From mortgage fraud to securities litigation, financial institutions frequently have to defend litigation filed against them by customers, borrowers, and third parties, which arise from both commercial and consumer transactions.
Poyner Spruill has a long history of representing banking and financial services clients in North Carolina. Our unique familiarity with the business side of the financial services industry gives us an important advantage in litigating issues that arise for our financial services clients. We represent several major North Carolina based commercial banks with multi-state operations, as well as a wide variety of other financial service companies.
Some of the areas in which we assist our financial services clients include:
Consumer Regulatory Suits
Although not all consumer regulatory cases are class actions, consumer regulatory class actions can pose significant threats to financial institutions due to the potential damages if plaintiffs succeed in having a class certified and prevailing on their claims. We have represented a variety of financial institutions ranging from large commercial banks to insurance companies to automobile dealers in consumer class actions and in cases involving the Consumer Leasing Act, Fair Credit Reporting Act, and the Equal Credit Opportunity Act, among others.
While it is no longer as common as it was following the collapse of the real estate market in 2008, we have extensive experience representing financial institutions seeking to recover losses from fraudulent loan scams. We have also successfully defended major financial institutions that have found themselves in the middle of claims arising as defenses to foreclosures and deficiency actions, and as affirmative claims brought by large groups of buyers as a class or mass action.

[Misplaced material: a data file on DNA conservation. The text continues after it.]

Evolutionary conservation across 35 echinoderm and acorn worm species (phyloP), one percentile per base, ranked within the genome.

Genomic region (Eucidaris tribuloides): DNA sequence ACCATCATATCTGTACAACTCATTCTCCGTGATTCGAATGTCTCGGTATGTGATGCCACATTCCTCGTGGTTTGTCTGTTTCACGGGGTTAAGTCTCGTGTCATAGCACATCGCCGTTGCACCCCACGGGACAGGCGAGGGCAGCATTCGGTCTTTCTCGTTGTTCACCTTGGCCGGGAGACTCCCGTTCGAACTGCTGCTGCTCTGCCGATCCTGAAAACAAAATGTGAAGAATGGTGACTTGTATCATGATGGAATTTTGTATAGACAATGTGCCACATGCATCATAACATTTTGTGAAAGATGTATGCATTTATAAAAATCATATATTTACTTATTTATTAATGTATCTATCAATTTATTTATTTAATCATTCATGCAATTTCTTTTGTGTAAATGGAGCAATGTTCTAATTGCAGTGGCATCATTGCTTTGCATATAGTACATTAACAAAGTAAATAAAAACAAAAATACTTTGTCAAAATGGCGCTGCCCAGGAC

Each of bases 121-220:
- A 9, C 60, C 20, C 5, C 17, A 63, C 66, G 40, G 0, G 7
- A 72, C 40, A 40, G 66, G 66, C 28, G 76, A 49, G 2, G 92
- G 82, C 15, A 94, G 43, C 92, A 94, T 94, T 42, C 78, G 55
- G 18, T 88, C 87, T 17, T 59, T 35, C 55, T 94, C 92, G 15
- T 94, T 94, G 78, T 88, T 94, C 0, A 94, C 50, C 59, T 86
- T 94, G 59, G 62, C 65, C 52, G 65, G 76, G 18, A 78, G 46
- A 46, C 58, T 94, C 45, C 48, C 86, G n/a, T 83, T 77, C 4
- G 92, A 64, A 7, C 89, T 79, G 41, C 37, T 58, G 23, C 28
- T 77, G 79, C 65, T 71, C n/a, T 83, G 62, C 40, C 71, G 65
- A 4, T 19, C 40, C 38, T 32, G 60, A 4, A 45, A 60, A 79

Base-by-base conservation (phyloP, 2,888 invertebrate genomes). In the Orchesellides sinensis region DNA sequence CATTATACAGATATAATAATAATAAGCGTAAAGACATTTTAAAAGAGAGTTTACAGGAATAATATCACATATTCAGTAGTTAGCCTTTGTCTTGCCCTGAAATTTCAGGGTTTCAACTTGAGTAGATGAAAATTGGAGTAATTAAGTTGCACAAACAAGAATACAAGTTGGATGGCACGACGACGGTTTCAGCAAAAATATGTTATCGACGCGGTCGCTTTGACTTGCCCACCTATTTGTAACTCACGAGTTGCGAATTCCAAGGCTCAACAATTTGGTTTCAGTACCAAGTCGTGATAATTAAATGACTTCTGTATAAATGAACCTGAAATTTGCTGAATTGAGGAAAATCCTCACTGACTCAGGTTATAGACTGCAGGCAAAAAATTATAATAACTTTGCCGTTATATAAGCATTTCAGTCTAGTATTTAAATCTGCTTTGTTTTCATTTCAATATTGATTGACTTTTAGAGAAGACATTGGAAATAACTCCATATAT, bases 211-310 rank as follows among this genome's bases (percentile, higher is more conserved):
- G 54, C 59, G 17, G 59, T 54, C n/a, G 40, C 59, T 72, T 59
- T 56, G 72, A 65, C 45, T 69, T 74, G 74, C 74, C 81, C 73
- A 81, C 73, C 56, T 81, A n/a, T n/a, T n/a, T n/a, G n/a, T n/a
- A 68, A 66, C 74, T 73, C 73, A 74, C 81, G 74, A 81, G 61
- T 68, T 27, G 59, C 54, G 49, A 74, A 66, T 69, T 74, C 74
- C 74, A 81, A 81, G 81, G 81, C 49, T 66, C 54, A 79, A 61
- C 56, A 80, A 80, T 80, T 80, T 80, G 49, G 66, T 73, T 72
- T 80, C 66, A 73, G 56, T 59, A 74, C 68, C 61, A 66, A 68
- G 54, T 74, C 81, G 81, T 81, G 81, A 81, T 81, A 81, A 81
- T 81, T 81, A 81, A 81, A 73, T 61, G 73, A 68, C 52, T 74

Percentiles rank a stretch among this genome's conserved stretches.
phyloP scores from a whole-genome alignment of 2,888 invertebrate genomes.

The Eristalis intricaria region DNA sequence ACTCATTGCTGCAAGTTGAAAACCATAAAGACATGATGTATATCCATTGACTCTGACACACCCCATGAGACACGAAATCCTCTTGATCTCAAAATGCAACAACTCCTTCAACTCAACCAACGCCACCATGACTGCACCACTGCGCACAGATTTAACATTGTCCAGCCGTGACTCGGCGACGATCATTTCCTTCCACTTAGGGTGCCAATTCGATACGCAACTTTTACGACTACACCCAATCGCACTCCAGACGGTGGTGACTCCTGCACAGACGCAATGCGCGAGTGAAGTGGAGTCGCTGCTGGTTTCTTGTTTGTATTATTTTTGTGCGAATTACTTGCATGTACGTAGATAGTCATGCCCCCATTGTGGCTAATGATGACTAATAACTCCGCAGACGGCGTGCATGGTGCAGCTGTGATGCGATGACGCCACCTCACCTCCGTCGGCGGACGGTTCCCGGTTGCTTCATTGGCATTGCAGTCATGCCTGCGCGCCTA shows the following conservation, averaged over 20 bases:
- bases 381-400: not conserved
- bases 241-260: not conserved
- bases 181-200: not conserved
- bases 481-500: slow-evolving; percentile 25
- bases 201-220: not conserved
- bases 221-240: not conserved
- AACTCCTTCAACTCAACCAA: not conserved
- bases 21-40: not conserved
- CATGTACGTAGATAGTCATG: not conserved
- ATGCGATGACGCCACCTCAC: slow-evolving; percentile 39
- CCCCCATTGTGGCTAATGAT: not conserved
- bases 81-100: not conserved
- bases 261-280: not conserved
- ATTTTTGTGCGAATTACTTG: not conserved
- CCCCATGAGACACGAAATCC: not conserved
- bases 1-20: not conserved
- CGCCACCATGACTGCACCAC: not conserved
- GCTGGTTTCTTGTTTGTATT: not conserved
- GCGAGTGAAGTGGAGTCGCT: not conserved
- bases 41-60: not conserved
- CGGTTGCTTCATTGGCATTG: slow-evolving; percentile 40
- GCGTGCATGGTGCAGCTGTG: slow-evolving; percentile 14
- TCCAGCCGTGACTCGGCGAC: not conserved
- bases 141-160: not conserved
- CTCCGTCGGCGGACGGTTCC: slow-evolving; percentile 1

We regularly represent banking and other financial institutions who are sued on lender liability claims, including breach of fiduciary duty, fraud, negligent misrepresentation, anti-tying violations, and unfair and deceptive trade practices.
The dishonest bookkeeper is one of the greatest sources of Uniform Commercial Code (UCC) litigation. Often these dishonest actors get away with fraud for years before it is detected. When the customer finally discovers the fraud, they often blame the bank for not detecting the criminal activity and sue the bank. The issue of who is responsible for check fraud, forged endorsements, and forged signatures, presentment, negotiation, and transfer of warranties, and other issues are typically resolved by Article 3 and 4 of the UCC. We frequently litigate these types of claims.
Trust/Breach of Fiduciary Duties
We have represented both propounders and the caveators in will caveat cases, beneficiaries and trustees in actions to modify or terminate irrevocable trusts, and corporate trustees in fiduciary claims made against them. In addition, we have represented the trust department of a major bank in several cases where the bank served as trustee. We have also advised corporate trustees in their roles as a fiduciary, executors in obtaining declaratory judgments concerning the terms of wills, and corporate executors and trustees in Tax Court and Federal District Court litigation on tax issues. We also regularly represent corporate executors of estates in administrative hearings before the IRS.